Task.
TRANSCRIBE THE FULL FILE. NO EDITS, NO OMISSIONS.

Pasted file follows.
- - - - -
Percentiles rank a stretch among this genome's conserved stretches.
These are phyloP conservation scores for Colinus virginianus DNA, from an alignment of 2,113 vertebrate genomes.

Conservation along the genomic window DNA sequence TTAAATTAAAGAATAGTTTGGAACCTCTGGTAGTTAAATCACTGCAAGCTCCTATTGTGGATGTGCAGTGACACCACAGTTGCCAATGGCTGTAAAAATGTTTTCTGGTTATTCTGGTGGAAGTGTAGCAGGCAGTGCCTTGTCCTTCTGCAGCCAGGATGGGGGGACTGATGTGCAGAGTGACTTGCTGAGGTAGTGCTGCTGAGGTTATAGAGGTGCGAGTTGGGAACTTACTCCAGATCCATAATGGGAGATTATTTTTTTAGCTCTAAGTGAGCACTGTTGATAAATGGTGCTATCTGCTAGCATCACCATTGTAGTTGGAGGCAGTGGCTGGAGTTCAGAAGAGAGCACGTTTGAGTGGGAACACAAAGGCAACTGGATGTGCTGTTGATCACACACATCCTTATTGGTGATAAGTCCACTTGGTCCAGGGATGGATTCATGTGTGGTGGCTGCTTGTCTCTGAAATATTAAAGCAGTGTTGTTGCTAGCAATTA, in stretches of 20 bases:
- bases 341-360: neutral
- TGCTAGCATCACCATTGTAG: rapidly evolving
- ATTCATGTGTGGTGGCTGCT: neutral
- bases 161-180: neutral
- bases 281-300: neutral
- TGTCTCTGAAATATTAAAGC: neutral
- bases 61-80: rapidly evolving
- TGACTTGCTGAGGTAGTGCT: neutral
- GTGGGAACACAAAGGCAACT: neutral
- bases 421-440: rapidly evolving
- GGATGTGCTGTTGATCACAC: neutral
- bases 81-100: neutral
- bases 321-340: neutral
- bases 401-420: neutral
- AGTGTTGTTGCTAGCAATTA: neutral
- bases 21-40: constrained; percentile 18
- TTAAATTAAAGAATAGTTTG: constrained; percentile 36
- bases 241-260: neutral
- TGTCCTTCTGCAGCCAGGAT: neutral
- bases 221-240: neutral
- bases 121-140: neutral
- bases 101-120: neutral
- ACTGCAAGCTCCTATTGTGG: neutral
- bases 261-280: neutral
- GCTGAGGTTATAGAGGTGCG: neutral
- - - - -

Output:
Percentiles rank a stretch among this genome's conserved stretches.
These are phyloP conservation scores for Colinus virginianus DNA, from an alignment of 2,113 vertebrate genomes.

Conservation along the genomic window DNA sequence TTAAATTAAAGAATAGTTTGGAACCTCTGGTAGTTAAATCACTGCAAGCTCCTATTGTGGATGTGCAGTGACACCACAGTTGCCAATGGCTGTAAAAATGTTTTCTGGTTATTCTGGTGGAAGTGTAGCAGGCAGTGCCTTGTCCTTCTGCAGCCAGGATGGGGGGACTGATGTGCAGAGTGACTTGCTGAGGTAGTGCTGCTGAGGTTATAGAGGTGCGAGTTGGGAACTTACTCCAGATCCATAATGGGAGATTATTTTTTTAGCTCTAAGTGAGCACTGTTGATAAATGGTGCTATCTGCTAGCATCACCATTGTAGTTGGAGGCAGTGGCTGGAGTTCAGAAGAGAGCACGTTTGAGTGGGAACACAAAGGCAACTGGATGTGCTGTTGATCACACACATCCTTATTGGTGATAAGTCCACTTGGTCCAGGGATGGATTCATGTGTGGTGGCTGCTTGTCTCTGAAATATTAAAGCAGTGTTGTTGCTAGCAATTA, in stretches of 20 bases:
- bases 341-360: neutral
- TGCTAGCATCACCATTGTAG: rapidly evolving
- ATTCATGTGTGGTGGCTGCT: neutral
- bases 161-180: neutral
- bases 281-300: neutral
- TGTCTCTGAAATATTAAAGC: neutral
- bases 61-80: rapidly evolving
- TGACTTGCTGAGGTAGTGCT: neutral
- GTGGGAACACAAAGGCAACT: neutral
- bases 421-440: rapidly evolving
- GGATGTGCTGTTGATCACAC: neutral
- bases 81-100: neutral
- bases 321-340: neutral
- bases 401-420: neutral
- AGTGTTGTTGCTAGCAATTA: neutral
- bases 21-40: constrained; percentile 18
- TTAAATTAAAGAATAGTTTG: constrained; percentile 36
- bases 241-260: neutral
- TGTCCTTCTGCAGCCAGGAT: neutral
- bases 221-240: neutral
- bases 121-140: neutral
- bases 101-120: neutral
- ACTGCAAGCTCCTATTGTGG: neutral
- bases 261-280: neutral
- GCTGAGGTTATAGAGGTGCG: neutral